As long as there have been designers and artists, someone somewhere has been trying to get them to work for free for "the love" or "exposure".

Sometimes this is pure exploitation by some soulless individual at an agency or at the brand itself, sometimes it’s due to ignorance about the creative industries and sometimes it’s a bit of both – often due to exploitative intermediaries who try to put a superficial veneer of respectability on asking you to product a project to work for free (or a promise-to-nothing that you might win a prize or commission).

These demeaning projects take many forms. They can be disguised as competitions or pitches – though we’re not including what’s traditionally known as free pitching here, as that’s a separate issue. There can be the promise of ‘exposure’ as payment for your efforts. It can be framed as ‘pro bono’ work for a good cause (by an agency who’s getting paid by the charity involved). Or it can be offering you the ‘chance’ to ‘collaborate’ with a ‘cool brand’ (except it’s not a chance, it’s a job; it’s not a collaboration, it’s a commission; and truly cool brands don’t exploit creatives).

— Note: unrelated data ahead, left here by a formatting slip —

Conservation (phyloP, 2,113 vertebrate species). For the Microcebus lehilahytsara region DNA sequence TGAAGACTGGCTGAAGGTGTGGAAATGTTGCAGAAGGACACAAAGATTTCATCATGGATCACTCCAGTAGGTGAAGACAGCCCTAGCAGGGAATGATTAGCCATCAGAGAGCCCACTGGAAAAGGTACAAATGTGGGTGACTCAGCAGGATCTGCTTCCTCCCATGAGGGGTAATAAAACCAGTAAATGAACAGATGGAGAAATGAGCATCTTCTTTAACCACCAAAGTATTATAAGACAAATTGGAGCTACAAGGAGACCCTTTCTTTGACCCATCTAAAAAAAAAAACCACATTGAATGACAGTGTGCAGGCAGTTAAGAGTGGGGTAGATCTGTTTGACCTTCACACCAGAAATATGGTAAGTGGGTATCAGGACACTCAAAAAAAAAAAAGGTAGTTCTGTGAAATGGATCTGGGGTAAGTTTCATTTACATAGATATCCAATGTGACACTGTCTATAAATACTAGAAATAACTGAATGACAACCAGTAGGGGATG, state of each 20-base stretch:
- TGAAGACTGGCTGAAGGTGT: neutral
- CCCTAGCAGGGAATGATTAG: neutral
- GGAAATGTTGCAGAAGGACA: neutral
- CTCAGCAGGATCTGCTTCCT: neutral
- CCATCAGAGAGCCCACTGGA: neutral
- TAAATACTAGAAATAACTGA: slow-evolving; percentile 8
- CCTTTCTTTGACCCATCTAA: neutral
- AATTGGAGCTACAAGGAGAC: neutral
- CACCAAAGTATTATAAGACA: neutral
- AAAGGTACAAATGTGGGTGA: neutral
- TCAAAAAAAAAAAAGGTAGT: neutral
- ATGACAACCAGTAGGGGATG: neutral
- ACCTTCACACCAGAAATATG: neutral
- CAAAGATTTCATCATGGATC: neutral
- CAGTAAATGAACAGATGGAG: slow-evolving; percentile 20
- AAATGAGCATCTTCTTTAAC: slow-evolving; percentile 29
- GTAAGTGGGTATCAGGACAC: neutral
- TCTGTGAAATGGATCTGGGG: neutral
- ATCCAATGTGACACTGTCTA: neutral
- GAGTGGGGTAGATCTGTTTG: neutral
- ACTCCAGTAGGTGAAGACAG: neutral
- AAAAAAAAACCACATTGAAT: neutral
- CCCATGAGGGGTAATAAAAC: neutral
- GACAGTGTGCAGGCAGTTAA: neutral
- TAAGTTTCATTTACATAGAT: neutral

Image: iStock

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